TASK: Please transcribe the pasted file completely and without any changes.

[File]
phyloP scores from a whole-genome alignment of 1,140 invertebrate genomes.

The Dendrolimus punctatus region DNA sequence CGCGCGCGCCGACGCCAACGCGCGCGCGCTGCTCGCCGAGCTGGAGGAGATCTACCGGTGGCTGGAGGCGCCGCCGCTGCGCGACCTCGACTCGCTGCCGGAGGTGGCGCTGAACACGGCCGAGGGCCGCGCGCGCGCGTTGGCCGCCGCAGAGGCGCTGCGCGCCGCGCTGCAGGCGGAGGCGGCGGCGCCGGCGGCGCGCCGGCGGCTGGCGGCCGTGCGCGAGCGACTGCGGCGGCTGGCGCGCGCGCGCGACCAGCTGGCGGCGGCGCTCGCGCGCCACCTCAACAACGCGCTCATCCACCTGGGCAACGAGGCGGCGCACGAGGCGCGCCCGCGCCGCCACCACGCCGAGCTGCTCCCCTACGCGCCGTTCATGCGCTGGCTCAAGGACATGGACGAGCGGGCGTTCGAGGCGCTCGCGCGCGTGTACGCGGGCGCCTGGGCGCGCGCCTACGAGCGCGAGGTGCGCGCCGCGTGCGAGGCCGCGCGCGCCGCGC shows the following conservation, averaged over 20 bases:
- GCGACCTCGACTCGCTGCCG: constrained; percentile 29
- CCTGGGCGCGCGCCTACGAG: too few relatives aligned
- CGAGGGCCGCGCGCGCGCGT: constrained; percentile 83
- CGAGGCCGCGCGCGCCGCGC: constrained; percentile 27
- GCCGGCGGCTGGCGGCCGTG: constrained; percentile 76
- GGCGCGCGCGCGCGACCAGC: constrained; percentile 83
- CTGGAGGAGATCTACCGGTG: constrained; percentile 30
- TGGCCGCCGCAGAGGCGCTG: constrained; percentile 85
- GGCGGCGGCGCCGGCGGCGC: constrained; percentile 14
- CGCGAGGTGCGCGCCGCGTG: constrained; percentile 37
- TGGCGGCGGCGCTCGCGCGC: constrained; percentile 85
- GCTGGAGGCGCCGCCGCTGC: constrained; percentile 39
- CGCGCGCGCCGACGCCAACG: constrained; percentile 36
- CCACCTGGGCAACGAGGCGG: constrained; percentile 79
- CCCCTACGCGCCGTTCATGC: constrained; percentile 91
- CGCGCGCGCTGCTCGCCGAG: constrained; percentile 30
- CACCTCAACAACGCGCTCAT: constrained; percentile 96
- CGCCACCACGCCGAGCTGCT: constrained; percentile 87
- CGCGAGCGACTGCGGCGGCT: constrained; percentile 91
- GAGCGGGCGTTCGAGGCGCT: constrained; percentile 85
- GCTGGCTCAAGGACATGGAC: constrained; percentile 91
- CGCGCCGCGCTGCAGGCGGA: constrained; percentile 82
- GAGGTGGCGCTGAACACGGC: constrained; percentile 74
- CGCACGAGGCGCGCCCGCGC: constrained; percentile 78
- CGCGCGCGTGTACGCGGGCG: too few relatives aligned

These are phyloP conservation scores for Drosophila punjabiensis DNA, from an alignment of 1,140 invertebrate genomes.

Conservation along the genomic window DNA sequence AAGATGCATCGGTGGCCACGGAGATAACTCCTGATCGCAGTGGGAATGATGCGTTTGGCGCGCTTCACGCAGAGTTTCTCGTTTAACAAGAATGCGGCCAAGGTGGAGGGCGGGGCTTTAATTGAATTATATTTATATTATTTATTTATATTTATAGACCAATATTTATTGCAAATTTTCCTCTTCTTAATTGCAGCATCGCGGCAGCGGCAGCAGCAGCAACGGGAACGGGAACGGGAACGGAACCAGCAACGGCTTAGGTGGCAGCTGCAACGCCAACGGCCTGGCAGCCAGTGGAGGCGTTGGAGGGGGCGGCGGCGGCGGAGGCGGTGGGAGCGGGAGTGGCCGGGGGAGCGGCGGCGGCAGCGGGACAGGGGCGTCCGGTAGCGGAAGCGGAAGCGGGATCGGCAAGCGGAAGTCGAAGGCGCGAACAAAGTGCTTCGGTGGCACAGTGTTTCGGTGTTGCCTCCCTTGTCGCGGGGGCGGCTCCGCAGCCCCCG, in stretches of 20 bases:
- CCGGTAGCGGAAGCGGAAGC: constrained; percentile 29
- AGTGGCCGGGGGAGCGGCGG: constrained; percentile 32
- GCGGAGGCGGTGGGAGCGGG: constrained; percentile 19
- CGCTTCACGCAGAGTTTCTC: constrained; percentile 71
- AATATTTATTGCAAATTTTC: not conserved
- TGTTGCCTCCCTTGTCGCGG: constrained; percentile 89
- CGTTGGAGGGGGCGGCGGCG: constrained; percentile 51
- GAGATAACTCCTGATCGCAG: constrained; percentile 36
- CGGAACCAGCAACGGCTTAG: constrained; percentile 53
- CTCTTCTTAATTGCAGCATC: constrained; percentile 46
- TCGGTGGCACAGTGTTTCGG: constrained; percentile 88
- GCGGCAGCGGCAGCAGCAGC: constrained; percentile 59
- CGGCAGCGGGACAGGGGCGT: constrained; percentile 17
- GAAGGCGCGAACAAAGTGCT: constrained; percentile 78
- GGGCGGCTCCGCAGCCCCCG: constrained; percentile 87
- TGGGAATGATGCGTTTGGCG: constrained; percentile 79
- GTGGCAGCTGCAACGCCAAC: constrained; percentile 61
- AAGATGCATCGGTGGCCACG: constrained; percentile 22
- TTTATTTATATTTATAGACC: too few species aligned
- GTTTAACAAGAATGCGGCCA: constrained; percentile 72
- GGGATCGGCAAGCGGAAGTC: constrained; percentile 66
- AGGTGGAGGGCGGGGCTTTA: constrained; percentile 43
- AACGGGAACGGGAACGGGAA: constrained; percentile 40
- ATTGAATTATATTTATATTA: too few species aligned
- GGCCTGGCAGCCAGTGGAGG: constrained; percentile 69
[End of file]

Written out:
phyloP scores from a whole-genome alignment of 1,140 invertebrate genomes.

The Dendrolimus punctatus region DNA sequence CGCGCGCGCCGACGCCAACGCGCGCGCGCTGCTCGCCGAGCTGGAGGAGATCTACCGGTGGCTGGAGGCGCCGCCGCTGCGCGACCTCGACTCGCTGCCGGAGGTGGCGCTGAACACGGCCGAGGGCCGCGCGCGCGCGTTGGCCGCCGCAGAGGCGCTGCGCGCCGCGCTGCAGGCGGAGGCGGCGGCGCCGGCGGCGCGCCGGCGGCTGGCGGCCGTGCGCGAGCGACTGCGGCGGCTGGCGCGCGCGCGCGACCAGCTGGCGGCGGCGCTCGCGCGCCACCTCAACAACGCGCTCATCCACCTGGGCAACGAGGCGGCGCACGAGGCGCGCCCGCGCCGCCACCACGCCGAGCTGCTCCCCTACGCGCCGTTCATGCGCTGGCTCAAGGACATGGACGAGCGGGCGTTCGAGGCGCTCGCGCGCGTGTACGCGGGCGCCTGGGCGCGCGCCTACGAGCGCGAGGTGCGCGCCGCGTGCGAGGCCGCGCGCGCCGCGC shows the following conservation, averaged over 20 bases:
- GCGACCTCGACTCGCTGCCG: constrained; percentile 29
- CCTGGGCGCGCGCCTACGAG: too few relatives aligned
- CGAGGGCCGCGCGCGCGCGT: constrained; percentile 83
- CGAGGCCGCGCGCGCCGCGC: constrained; percentile 27
- GCCGGCGGCTGGCGGCCGTG: constrained; percentile 76
- GGCGCGCGCGCGCGACCAGC: constrained; percentile 83
- CTGGAGGAGATCTACCGGTG: constrained; percentile 30
- TGGCCGCCGCAGAGGCGCTG: constrained; percentile 85
- GGCGGCGGCGCCGGCGGCGC: constrained; percentile 14
- CGCGAGGTGCGCGCCGCGTG: constrained; percentile 37
- TGGCGGCGGCGCTCGCGCGC: constrained; percentile 85
- GCTGGAGGCGCCGCCGCTGC: constrained; percentile 39
- CGCGCGCGCCGACGCCAACG: constrained; percentile 36
- CCACCTGGGCAACGAGGCGG: constrained; percentile 79
- CCCCTACGCGCCGTTCATGC: constrained; percentile 91
- CGCGCGCGCTGCTCGCCGAG: constrained; percentile 30
- CACCTCAACAACGCGCTCAT: constrained; percentile 96
- CGCCACCACGCCGAGCTGCT: constrained; percentile 87
- CGCGAGCGACTGCGGCGGCT: constrained; percentile 91
- GAGCGGGCGTTCGAGGCGCT: constrained; percentile 85
- GCTGGCTCAAGGACATGGAC: constrained; percentile 91
- CGCGCCGCGCTGCAGGCGGA: constrained; percentile 82
- GAGGTGGCGCTGAACACGGC: constrained; percentile 74
- CGCACGAGGCGCGCCCGCGC: constrained; percentile 78
- CGCGCGCGTGTACGCGGGCG: too few relatives aligned

These are phyloP conservation scores for Drosophila punjabiensis DNA, from an alignment of 1,140 invertebrate genomes.

Conservation along the genomic window DNA sequence AAGATGCATCGGTGGCCACGGAGATAACTCCTGATCGCAGTGGGAATGATGCGTTTGGCGCGCTTCACGCAGAGTTTCTCGTTTAACAAGAATGCGGCCAAGGTGGAGGGCGGGGCTTTAATTGAATTATATTTATATTATTTATTTATATTTATAGACCAATATTTATTGCAAATTTTCCTCTTCTTAATTGCAGCATCGCGGCAGCGGCAGCAGCAGCAACGGGAACGGGAACGGGAACGGAACCAGCAACGGCTTAGGTGGCAGCTGCAACGCCAACGGCCTGGCAGCCAGTGGAGGCGTTGGAGGGGGCGGCGGCGGCGGAGGCGGTGGGAGCGGGAGTGGCCGGGGGAGCGGCGGCGGCAGCGGGACAGGGGCGTCCGGTAGCGGAAGCGGAAGCGGGATCGGCAAGCGGAAGTCGAAGGCGCGAACAAAGTGCTTCGGTGGCACAGTGTTTCGGTGTTGCCTCCCTTGTCGCGGGGGCGGCTCCGCAGCCCCCG, in stretches of 20 bases:
- CCGGTAGCGGAAGCGGAAGC: constrained; percentile 29
- AGTGGCCGGGGGAGCGGCGG: constrained; percentile 32
- GCGGAGGCGGTGGGAGCGGG: constrained; percentile 19
- CGCTTCACGCAGAGTTTCTC: constrained; percentile 71
- AATATTTATTGCAAATTTTC: not conserved
- TGTTGCCTCCCTTGTCGCGG: constrained; percentile 89
- CGTTGGAGGGGGCGGCGGCG: constrained; percentile 51
- GAGATAACTCCTGATCGCAG: constrained; percentile 36
- CGGAACCAGCAACGGCTTAG: constrained; percentile 53
- CTCTTCTTAATTGCAGCATC: constrained; percentile 46
- TCGGTGGCACAGTGTTTCGG: constrained; percentile 88
- GCGGCAGCGGCAGCAGCAGC: constrained; percentile 59
- CGGCAGCGGGACAGGGGCGT: constrained; percentile 17
- GAAGGCGCGAACAAAGTGCT: constrained; percentile 78
- GGGCGGCTCCGCAGCCCCCG: constrained; percentile 87
- TGGGAATGATGCGTTTGGCG: constrained; percentile 79
- GTGGCAGCTGCAACGCCAAC: constrained; percentile 61
- AAGATGCATCGGTGGCCACG: constrained; percentile 22
- TTTATTTATATTTATAGACC: too few species aligned
- GTTTAACAAGAATGCGGCCA: constrained; percentile 72
- GGGATCGGCAAGCGGAAGTC: constrained; percentile 66
- AGGTGGAGGGCGGGGCTTTA: constrained; percentile 43
- AACGGGAACGGGAACGGGAA: constrained; percentile 40
- ATTGAATTATATTTATATTA: too few species aligned
- GGCCTGGCAGCCAGTGGAGG: constrained; percentile 69